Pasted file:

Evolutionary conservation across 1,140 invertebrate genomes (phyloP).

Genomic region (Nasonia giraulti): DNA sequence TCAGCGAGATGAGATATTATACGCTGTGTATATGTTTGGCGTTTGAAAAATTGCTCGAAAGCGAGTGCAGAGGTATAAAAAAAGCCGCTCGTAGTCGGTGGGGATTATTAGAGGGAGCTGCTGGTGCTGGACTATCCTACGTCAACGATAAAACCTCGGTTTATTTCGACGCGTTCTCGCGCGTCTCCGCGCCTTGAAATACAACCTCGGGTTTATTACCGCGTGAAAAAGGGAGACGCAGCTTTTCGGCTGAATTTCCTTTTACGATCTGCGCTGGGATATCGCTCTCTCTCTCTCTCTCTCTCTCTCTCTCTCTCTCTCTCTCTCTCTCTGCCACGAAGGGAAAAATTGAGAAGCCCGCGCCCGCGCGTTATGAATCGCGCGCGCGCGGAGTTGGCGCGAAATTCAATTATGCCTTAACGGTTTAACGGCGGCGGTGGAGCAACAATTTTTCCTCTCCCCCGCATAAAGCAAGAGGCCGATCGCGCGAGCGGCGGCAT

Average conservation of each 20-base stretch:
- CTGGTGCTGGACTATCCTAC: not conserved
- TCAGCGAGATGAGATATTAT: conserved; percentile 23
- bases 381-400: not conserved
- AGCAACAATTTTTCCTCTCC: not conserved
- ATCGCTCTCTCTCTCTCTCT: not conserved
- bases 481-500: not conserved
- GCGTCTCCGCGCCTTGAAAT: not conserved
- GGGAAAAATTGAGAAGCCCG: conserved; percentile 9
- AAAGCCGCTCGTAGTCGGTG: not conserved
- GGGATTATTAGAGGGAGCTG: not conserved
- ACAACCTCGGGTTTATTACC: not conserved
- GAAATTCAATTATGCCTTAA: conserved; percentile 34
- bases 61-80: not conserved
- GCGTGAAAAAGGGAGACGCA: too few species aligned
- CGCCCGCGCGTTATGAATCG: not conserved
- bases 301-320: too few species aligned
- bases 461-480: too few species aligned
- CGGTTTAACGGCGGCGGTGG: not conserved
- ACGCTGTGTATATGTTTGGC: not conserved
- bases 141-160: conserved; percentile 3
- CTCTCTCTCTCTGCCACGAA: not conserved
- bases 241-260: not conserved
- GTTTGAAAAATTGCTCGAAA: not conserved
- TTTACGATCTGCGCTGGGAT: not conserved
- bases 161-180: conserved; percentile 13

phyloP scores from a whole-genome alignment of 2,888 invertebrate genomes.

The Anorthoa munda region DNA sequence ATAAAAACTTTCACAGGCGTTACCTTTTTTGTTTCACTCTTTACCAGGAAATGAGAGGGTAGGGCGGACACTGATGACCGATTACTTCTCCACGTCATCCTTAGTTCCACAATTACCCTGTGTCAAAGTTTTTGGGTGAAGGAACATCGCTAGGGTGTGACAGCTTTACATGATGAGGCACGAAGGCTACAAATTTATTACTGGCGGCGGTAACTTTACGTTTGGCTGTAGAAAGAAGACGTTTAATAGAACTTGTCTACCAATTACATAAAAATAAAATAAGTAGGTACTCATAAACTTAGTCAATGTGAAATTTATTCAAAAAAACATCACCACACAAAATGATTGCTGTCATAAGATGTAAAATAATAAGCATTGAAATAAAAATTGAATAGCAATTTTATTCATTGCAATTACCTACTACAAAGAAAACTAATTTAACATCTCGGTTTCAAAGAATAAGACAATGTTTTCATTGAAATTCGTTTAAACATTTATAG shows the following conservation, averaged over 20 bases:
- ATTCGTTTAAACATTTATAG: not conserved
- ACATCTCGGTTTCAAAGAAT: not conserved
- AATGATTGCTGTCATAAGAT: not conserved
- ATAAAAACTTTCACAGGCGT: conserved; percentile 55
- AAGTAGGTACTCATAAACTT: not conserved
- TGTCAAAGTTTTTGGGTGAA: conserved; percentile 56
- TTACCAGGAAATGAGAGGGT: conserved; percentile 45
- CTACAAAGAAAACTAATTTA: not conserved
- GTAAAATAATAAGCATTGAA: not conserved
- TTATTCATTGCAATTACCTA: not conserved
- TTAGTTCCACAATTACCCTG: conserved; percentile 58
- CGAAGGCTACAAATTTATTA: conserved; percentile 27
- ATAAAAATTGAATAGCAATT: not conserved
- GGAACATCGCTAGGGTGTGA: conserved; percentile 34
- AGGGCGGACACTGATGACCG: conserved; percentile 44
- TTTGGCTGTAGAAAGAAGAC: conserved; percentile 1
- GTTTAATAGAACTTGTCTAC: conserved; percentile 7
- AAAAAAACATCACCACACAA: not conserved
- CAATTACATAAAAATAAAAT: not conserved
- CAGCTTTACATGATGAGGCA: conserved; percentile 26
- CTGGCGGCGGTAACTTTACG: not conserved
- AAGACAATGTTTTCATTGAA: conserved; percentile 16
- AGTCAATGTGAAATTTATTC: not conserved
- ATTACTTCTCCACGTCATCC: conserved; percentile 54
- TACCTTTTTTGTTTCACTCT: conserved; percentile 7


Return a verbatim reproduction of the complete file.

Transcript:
Evolutionary conservation across 1,140 invertebrate genomes (phyloP).

Genomic region (Nasonia giraulti): DNA sequence TCAGCGAGATGAGATATTATACGCTGTGTATATGTTTGGCGTTTGAAAAATTGCTCGAAAGCGAGTGCAGAGGTATAAAAAAAGCCGCTCGTAGTCGGTGGGGATTATTAGAGGGAGCTGCTGGTGCTGGACTATCCTACGTCAACGATAAAACCTCGGTTTATTTCGACGCGTTCTCGCGCGTCTCCGCGCCTTGAAATACAACCTCGGGTTTATTACCGCGTGAAAAAGGGAGACGCAGCTTTTCGGCTGAATTTCCTTTTACGATCTGCGCTGGGATATCGCTCTCTCTCTCTCTCTCTCTCTCTCTCTCTCTCTCTCTCTCTCTCTCTGCCACGAAGGGAAAAATTGAGAAGCCCGCGCCCGCGCGTTATGAATCGCGCGCGCGCGGAGTTGGCGCGAAATTCAATTATGCCTTAACGGTTTAACGGCGGCGGTGGAGCAACAATTTTTCCTCTCCCCCGCATAAAGCAAGAGGCCGATCGCGCGAGCGGCGGCAT

Average conservation of each 20-base stretch:
- CTGGTGCTGGACTATCCTAC: not conserved
- TCAGCGAGATGAGATATTAT: conserved; percentile 23
- bases 381-400: not conserved
- AGCAACAATTTTTCCTCTCC: not conserved
- ATCGCTCTCTCTCTCTCTCT: not conserved
- bases 481-500: not conserved
- GCGTCTCCGCGCCTTGAAAT: not conserved
- GGGAAAAATTGAGAAGCCCG: conserved; percentile 9
- AAAGCCGCTCGTAGTCGGTG: not conserved
- GGGATTATTAGAGGGAGCTG: not conserved
- ACAACCTCGGGTTTATTACC: not conserved
- GAAATTCAATTATGCCTTAA: conserved; percentile 34
- bases 61-80: not conserved
- GCGTGAAAAAGGGAGACGCA: too few species aligned
- CGCCCGCGCGTTATGAATCG: not conserved
- bases 301-320: too few species aligned
- bases 461-480: too few species aligned
- CGGTTTAACGGCGGCGGTGG: not conserved
- ACGCTGTGTATATGTTTGGC: not conserved
- bases 141-160: conserved; percentile 3
- CTCTCTCTCTCTGCCACGAA: not conserved
- bases 241-260: not conserved
- GTTTGAAAAATTGCTCGAAA: not conserved
- TTTACGATCTGCGCTGGGAT: not conserved
- bases 161-180: conserved; percentile 13

phyloP scores from a whole-genome alignment of 2,888 invertebrate genomes.

The Anorthoa munda region DNA sequence ATAAAAACTTTCACAGGCGTTACCTTTTTTGTTTCACTCTTTACCAGGAAATGAGAGGGTAGGGCGGACACTGATGACCGATTACTTCTCCACGTCATCCTTAGTTCCACAATTACCCTGTGTCAAAGTTTTTGGGTGAAGGAACATCGCTAGGGTGTGACAGCTTTACATGATGAGGCACGAAGGCTACAAATTTATTACTGGCGGCGGTAACTTTACGTTTGGCTGTAGAAAGAAGACGTTTAATAGAACTTGTCTACCAATTACATAAAAATAAAATAAGTAGGTACTCATAAACTTAGTCAATGTGAAATTTATTCAAAAAAACATCACCACACAAAATGATTGCTGTCATAAGATGTAAAATAATAAGCATTGAAATAAAAATTGAATAGCAATTTTATTCATTGCAATTACCTACTACAAAGAAAACTAATTTAACATCTCGGTTTCAAAGAATAAGACAATGTTTTCATTGAAATTCGTTTAAACATTTATAG shows the following conservation, averaged over 20 bases:
- ATTCGTTTAAACATTTATAG: not conserved
- ACATCTCGGTTTCAAAGAAT: not conserved
- AATGATTGCTGTCATAAGAT: not conserved
- ATAAAAACTTTCACAGGCGT: conserved; percentile 55
- AAGTAGGTACTCATAAACTT: not conserved
- TGTCAAAGTTTTTGGGTGAA: conserved; percentile 56
- TTACCAGGAAATGAGAGGGT: conserved; percentile 45
- CTACAAAGAAAACTAATTTA: not conserved
- GTAAAATAATAAGCATTGAA: not conserved
- TTATTCATTGCAATTACCTA: not conserved
- TTAGTTCCACAATTACCCTG: conserved; percentile 58
- CGAAGGCTACAAATTTATTA: conserved; percentile 27
- ATAAAAATTGAATAGCAATT: not conserved
- GGAACATCGCTAGGGTGTGA: conserved; percentile 34
- AGGGCGGACACTGATGACCG: conserved; percentile 44
- TTTGGCTGTAGAAAGAAGAC: conserved; percentile 1
- GTTTAATAGAACTTGTCTAC: conserved; percentile 7
- AAAAAAACATCACCACACAA: not conserved
- CAATTACATAAAAATAAAAT: not conserved
- CAGCTTTACATGATGAGGCA: conserved; percentile 26
- CTGGCGGCGGTAACTTTACG: not conserved
- AAGACAATGTTTTCATTGAA: conserved; percentile 16
- AGTCAATGTGAAATTTATTC: not conserved
- ATTACTTCTCCACGTCATCC: conserved; percentile 54
- TACCTTTTTTGTTTCACTCT: conserved; percentile 7